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Has Sharon set a trap for Bush?

Henry Siegman IHT
Tuesday, June 3, 2003
The road map and the settlements
 
NEW YORK President George W. Bush's summit meeting Wednesday with Prime Minister Ariel Sharon of Israel and the Palestinian prime minister, Mahmoud Abbas, is unexpected and extraordinary. The hope it generates for progress in the implementation of the American-back peace plan known as the road map could not have been imagined just days ago. Nevertheless, it is difficult not to view Sharon's and Abbas's acceptance of the road map without a large dose of skepticism.

In the case of Abbas, that skepticism has less to do with his intentions than with his ability to implement the road map's requirements, particularly the demand that he put an end to terrorism. Abbas must contend with the likely obstructionism of Yasser Arafat and with the sorry state of Palestinian security forces, destroyed by Israel.

In Sharon's case, the skepticism has nothing to do with his ability to deliver on the road map's demands, which he unquestionably can, but with his intentions. Since becoming prime minister in February 2001, Sharon has accepted every peace initiative, including the Oslo accords, the Mitchell Commission proposals and the Tenet guidelines, and yet managed to torpedo each with "reservations" and "conditions." If anything, the reservations Sharon has attached to his acceptance of the road map are far more destructive than the conditions that enabled him to defeat previous peace initiatives while skillfully avoiding blame for doing so.

Skepticism about Sharon's acceptance of the road map is also warranted by reports in the Israeli press about "facts on the ground" being established every day that are wildly inconsistent with Sharon's new conviction that Israel cannot continue its occupation of 3.5 million Palestinians.

According to the Israeli journalist Amira Haas, writing in Ha'aretz, these facts on the ground include a new separation wall that is destroying thousands of acres of the most productive Palestinian orchards and farmlands critical to the economy of a new Palestinian state and enclosing Palestinian villages and the entire city of Qalqilya. Israel has also built security fences around settlements, security roads and bypass roads that continue to cut off the Palestinian villages from each other and the villages from their land, and has expanded settlements to half the total area of the West Bank.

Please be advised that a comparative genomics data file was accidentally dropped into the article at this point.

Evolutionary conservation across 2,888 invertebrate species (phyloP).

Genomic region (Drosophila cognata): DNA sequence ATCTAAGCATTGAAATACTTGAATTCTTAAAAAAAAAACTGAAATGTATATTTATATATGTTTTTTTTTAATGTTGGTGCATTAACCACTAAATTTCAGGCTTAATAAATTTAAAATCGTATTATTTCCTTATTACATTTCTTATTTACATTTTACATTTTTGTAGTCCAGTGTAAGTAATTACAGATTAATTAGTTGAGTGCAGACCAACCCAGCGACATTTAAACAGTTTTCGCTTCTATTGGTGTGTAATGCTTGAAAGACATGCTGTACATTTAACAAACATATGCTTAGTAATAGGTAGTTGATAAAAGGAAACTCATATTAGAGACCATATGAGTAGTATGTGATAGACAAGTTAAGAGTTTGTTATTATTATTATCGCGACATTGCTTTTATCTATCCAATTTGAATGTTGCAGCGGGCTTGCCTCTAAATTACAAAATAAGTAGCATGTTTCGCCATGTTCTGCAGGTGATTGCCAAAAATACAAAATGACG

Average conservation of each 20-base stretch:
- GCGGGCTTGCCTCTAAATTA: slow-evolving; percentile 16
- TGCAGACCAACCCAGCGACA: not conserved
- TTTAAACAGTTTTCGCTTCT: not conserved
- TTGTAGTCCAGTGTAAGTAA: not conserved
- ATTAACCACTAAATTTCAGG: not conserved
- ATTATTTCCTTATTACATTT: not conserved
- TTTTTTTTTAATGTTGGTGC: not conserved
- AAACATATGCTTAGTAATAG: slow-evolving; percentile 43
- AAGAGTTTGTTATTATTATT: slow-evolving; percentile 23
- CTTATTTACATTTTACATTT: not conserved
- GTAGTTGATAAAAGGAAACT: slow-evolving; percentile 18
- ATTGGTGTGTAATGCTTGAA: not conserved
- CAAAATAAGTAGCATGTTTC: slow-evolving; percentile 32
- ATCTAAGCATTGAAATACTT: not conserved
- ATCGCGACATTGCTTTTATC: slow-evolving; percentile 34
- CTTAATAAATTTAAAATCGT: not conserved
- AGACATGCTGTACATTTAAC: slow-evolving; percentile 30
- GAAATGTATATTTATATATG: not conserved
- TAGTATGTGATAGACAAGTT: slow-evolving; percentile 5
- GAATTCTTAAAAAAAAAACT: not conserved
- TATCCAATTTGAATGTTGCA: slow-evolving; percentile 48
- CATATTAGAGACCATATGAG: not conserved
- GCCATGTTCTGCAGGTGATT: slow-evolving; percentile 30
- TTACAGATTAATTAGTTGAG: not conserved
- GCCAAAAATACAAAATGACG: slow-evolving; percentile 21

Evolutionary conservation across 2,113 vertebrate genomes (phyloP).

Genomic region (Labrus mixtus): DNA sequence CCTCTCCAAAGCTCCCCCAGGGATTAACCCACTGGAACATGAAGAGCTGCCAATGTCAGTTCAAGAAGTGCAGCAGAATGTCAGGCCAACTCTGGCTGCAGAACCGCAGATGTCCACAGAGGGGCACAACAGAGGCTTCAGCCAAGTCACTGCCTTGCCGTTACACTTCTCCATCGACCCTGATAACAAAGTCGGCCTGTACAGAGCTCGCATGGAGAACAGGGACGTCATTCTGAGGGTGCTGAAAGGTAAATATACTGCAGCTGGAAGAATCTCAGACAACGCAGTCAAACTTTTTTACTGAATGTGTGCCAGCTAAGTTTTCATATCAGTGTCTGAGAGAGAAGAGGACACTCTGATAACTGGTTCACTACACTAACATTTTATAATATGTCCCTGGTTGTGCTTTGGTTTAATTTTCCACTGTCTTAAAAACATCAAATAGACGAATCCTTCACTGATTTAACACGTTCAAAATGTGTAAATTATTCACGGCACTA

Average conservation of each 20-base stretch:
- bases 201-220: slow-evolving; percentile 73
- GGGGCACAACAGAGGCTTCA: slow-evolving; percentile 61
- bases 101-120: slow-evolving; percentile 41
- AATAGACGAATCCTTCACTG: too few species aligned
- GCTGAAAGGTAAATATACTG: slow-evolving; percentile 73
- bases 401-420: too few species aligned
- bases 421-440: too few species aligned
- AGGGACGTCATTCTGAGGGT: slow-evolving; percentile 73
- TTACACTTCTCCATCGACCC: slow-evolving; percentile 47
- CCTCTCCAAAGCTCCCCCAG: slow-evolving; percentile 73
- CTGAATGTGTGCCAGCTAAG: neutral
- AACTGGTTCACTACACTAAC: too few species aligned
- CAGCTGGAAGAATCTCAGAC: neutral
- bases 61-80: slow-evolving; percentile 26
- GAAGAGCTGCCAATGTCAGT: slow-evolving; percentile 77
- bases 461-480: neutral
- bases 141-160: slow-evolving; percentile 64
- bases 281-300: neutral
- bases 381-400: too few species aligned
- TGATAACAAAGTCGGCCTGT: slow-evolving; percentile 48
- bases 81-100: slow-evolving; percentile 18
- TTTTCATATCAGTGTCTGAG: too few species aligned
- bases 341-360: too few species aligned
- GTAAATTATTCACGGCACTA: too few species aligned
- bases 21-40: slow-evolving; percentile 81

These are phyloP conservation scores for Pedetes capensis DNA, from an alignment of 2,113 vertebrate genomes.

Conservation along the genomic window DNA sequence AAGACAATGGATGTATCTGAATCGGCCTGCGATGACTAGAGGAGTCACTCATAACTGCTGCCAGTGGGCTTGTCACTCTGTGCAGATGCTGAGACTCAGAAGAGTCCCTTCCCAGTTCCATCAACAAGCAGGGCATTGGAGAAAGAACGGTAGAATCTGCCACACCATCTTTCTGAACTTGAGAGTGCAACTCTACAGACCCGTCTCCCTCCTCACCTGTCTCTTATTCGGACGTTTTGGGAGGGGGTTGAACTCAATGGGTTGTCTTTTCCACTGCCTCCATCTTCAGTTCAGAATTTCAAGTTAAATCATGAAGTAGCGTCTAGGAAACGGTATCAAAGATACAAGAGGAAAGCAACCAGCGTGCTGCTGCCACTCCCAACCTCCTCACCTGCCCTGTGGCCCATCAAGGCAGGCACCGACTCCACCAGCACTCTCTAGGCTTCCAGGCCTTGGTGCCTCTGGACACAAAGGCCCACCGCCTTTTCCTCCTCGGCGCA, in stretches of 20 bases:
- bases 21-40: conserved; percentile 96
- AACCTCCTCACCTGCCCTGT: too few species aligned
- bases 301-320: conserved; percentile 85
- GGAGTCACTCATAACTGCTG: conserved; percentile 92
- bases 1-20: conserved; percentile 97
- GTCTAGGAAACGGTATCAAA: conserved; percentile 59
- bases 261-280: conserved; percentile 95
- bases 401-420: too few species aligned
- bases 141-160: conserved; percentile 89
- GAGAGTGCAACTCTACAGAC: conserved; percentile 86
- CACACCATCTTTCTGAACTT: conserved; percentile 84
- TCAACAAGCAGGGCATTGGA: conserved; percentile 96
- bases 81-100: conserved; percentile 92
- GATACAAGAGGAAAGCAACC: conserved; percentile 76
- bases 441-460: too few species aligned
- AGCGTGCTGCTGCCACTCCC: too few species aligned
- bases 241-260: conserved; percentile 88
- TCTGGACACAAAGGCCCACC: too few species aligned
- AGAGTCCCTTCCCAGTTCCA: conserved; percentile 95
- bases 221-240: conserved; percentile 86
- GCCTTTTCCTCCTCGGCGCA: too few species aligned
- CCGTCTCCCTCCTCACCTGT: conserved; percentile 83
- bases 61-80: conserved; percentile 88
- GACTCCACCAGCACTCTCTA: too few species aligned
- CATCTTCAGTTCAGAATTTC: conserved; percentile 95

These facts may already have determined that the "state" that Sharon is willing to accept, and that has so deeply scandalized rightist opinion in Israel, will be comprised of three enclaves within the West Bank (not counting the fourth enclave in Gaza) cut off from one another, with no direct outlet to neighboring Arab countries, much less to the rest of the world.

Another leading Israeli expert on Palestinian affairs, Danny Rubinstein, concluded in Ha'aretz that the Israeli presence in the territories is becoming a permanent one. It is an assessment endorsed by Emunah Elon, a leading rightist opponent of Palestinian statehood, who wrote in Yediot Ahronot that "the road map is irrelevant, and all that matters is what the prime minister does." Elon confirms that what Sharon is doing is "dividing the territories of Judea and Samaria into tiny Palestinian cantons, cut off one from the other, fenced in and surrounded by a plethora of Jewish settlers." She assures agitated settlers that the excitement generated by Sharon's controversial statements about ending the occupation will be "a fleeting episode."